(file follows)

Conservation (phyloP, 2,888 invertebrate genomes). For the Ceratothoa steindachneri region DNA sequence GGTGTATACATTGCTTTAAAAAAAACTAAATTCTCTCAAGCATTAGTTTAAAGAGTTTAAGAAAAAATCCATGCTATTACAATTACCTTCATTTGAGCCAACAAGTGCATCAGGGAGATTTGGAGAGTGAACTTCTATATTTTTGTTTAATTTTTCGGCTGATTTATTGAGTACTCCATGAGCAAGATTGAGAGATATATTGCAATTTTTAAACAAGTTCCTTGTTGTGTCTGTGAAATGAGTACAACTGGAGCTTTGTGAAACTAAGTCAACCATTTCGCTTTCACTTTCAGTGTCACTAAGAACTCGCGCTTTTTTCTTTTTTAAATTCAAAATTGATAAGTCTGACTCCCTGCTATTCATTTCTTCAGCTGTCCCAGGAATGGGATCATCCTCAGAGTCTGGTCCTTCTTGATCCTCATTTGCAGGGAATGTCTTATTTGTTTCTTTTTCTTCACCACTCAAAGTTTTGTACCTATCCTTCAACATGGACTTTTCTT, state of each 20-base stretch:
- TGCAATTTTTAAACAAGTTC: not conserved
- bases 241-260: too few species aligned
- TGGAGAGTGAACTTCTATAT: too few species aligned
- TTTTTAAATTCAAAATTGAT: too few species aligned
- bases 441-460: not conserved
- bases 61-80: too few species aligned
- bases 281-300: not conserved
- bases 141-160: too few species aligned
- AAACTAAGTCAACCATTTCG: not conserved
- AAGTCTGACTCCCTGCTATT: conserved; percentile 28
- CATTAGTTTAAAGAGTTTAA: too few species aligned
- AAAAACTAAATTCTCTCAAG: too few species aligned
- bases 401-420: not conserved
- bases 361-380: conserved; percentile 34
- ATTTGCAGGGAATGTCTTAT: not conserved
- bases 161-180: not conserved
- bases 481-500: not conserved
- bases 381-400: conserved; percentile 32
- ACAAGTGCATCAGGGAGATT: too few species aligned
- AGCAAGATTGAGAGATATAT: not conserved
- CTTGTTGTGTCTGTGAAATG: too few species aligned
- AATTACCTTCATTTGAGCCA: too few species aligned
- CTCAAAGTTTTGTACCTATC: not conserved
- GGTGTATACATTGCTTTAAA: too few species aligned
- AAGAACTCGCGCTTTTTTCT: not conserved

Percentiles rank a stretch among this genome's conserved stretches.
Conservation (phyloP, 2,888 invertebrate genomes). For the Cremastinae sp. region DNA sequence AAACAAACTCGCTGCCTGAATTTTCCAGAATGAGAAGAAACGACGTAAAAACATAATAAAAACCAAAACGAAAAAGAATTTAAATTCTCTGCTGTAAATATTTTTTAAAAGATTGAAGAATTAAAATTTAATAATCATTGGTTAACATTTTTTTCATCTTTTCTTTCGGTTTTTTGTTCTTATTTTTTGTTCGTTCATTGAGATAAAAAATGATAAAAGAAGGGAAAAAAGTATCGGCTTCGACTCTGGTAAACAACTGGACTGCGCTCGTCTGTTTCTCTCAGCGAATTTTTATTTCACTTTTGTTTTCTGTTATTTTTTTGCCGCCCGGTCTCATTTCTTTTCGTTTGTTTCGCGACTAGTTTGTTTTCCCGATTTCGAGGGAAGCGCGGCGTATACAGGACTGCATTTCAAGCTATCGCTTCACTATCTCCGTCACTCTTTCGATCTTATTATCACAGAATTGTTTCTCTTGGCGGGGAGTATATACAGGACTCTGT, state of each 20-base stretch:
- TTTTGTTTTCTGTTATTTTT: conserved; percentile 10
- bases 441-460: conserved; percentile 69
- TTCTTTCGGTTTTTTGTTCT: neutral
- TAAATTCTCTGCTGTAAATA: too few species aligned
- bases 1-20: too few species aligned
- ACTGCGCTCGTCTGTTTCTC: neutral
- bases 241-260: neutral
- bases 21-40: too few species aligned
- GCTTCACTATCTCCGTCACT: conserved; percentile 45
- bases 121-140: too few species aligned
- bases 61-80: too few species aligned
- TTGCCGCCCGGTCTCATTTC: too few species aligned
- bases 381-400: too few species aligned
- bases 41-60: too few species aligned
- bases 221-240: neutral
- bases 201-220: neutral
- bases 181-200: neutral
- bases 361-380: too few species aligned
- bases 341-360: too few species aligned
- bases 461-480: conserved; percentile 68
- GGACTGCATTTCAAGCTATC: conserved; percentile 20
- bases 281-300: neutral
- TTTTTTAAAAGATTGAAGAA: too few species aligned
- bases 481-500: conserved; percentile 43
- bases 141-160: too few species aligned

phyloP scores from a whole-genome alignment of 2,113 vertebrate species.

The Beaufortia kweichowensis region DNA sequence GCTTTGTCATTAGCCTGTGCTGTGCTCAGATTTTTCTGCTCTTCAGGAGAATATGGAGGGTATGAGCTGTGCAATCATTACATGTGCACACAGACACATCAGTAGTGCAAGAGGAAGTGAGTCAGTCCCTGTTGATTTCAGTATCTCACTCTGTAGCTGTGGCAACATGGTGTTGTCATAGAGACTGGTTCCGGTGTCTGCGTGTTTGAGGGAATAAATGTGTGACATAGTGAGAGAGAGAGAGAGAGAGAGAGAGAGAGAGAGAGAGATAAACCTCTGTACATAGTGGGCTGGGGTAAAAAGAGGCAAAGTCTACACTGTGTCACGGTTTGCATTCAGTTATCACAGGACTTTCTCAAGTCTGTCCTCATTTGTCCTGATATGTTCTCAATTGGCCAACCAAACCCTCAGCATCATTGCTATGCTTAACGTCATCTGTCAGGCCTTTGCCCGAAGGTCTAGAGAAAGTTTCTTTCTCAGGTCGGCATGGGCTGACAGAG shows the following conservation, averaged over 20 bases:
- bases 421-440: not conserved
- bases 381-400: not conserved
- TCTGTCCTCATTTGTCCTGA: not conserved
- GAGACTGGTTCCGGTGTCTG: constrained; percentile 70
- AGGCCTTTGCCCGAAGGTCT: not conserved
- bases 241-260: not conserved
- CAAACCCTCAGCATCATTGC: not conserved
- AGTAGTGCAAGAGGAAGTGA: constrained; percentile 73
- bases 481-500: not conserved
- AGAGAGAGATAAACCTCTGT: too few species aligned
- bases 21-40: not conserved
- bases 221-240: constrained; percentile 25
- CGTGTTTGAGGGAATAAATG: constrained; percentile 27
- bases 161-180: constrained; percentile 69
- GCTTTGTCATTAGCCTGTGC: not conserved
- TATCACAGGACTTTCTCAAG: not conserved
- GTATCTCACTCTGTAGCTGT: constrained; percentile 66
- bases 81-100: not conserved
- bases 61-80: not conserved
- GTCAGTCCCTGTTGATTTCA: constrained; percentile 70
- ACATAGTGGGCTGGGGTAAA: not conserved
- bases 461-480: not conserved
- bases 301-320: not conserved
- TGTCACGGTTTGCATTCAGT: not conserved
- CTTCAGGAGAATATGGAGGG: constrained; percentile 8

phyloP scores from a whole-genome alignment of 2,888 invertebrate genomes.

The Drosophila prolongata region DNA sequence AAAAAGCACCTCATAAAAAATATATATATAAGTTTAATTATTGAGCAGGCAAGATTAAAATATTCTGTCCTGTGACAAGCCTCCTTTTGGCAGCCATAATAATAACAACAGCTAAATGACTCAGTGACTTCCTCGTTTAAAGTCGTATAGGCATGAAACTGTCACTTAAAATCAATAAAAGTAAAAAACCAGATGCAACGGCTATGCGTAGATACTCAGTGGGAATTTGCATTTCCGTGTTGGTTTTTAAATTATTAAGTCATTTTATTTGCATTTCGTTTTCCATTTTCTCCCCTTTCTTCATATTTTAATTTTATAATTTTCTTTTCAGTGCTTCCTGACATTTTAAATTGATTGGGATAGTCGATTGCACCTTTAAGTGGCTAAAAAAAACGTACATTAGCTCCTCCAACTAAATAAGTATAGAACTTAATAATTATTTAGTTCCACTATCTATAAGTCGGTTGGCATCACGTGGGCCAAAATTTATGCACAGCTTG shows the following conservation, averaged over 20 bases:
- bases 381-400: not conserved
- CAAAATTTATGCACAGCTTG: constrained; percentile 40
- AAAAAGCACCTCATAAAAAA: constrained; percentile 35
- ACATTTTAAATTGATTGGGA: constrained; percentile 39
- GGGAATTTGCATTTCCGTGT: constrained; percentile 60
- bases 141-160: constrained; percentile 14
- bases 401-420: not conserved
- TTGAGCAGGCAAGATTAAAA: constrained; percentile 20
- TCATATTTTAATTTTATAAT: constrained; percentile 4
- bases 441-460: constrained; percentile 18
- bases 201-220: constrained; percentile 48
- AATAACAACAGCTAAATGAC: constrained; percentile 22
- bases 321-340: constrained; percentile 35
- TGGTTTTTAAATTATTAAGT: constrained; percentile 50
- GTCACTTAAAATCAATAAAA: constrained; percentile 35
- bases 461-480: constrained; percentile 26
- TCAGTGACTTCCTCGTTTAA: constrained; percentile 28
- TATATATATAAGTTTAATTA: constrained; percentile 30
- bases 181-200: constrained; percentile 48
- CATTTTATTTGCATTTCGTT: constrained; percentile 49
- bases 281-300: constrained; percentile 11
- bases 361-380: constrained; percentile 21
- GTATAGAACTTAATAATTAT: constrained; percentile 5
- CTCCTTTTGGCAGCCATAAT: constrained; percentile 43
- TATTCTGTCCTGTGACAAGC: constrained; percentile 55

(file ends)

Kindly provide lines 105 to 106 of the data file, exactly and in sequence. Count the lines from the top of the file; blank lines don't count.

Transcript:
- GTATAGAACTTAATAATTAT: constrained; percentile 5
- CTCCTTTTGGCAGCCATAAT: constrained; percentile 43